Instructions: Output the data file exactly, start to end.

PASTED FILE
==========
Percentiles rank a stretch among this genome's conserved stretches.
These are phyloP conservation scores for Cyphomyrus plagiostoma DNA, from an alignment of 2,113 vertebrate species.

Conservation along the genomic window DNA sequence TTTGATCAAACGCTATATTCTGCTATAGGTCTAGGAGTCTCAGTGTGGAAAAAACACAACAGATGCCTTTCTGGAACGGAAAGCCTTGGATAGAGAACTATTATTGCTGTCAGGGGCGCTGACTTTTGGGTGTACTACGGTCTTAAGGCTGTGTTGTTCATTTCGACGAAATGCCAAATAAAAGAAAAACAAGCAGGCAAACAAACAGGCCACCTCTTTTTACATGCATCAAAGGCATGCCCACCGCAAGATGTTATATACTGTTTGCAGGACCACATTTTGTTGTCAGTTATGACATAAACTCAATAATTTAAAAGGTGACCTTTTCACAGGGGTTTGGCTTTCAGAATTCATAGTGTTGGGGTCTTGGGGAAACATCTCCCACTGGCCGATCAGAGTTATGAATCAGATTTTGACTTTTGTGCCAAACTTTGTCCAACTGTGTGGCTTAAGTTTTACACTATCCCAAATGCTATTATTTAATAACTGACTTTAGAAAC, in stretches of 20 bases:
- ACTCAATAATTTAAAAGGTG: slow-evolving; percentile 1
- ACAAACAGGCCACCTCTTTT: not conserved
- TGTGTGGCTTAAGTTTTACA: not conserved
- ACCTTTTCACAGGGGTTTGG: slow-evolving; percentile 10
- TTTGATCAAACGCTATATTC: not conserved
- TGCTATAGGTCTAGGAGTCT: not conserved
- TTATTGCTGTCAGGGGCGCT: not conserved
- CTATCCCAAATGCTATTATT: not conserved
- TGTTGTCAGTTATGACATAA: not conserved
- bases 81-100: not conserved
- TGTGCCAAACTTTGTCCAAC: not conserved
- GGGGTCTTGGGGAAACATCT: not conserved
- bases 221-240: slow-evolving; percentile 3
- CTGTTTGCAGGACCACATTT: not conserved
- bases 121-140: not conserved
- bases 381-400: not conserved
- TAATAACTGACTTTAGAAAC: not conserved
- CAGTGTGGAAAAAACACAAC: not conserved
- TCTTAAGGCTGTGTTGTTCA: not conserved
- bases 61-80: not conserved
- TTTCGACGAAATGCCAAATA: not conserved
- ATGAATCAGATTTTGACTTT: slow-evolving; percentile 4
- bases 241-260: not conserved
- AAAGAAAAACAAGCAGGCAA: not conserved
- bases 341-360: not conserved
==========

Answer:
Percentiles rank a stretch among this genome's conserved stretches.
These are phyloP conservation scores for Cyphomyrus plagiostoma DNA, from an alignment of 2,113 vertebrate species.

Conservation along the genomic window DNA sequence TTTGATCAAACGCTATATTCTGCTATAGGTCTAGGAGTCTCAGTGTGGAAAAAACACAACAGATGCCTTTCTGGAACGGAAAGCCTTGGATAGAGAACTATTATTGCTGTCAGGGGCGCTGACTTTTGGGTGTACTACGGTCTTAAGGCTGTGTTGTTCATTTCGACGAAATGCCAAATAAAAGAAAAACAAGCAGGCAAACAAACAGGCCACCTCTTTTTACATGCATCAAAGGCATGCCCACCGCAAGATGTTATATACTGTTTGCAGGACCACATTTTGTTGTCAGTTATGACATAAACTCAATAATTTAAAAGGTGACCTTTTCACAGGGGTTTGGCTTTCAGAATTCATAGTGTTGGGGTCTTGGGGAAACATCTCCCACTGGCCGATCAGAGTTATGAATCAGATTTTGACTTTTGTGCCAAACTTTGTCCAACTGTGTGGCTTAAGTTTTACACTATCCCAAATGCTATTATTTAATAACTGACTTTAGAAAC, in stretches of 20 bases:
- ACTCAATAATTTAAAAGGTG: slow-evolving; percentile 1
- ACAAACAGGCCACCTCTTTT: not conserved
- TGTGTGGCTTAAGTTTTACA: not conserved
- ACCTTTTCACAGGGGTTTGG: slow-evolving; percentile 10
- TTTGATCAAACGCTATATTC: not conserved
- TGCTATAGGTCTAGGAGTCT: not conserved
- TTATTGCTGTCAGGGGCGCT: not conserved
- CTATCCCAAATGCTATTATT: not conserved
- TGTTGTCAGTTATGACATAA: not conserved
- bases 81-100: not conserved
- TGTGCCAAACTTTGTCCAAC: not conserved
- GGGGTCTTGGGGAAACATCT: not conserved
- bases 221-240: slow-evolving; percentile 3
- CTGTTTGCAGGACCACATTT: not conserved
- bases 121-140: not conserved
- bases 381-400: not conserved
- TAATAACTGACTTTAGAAAC: not conserved
- CAGTGTGGAAAAAACACAAC: not conserved
- TCTTAAGGCTGTGTTGTTCA: not conserved
- bases 61-80: not conserved
- TTTCGACGAAATGCCAAATA: not conserved
- ATGAATCAGATTTTGACTTT: slow-evolving; percentile 4
- bases 241-260: not conserved
- AAAGAAAAACAAGCAGGCAA: not conserved
- bases 341-360: not conserved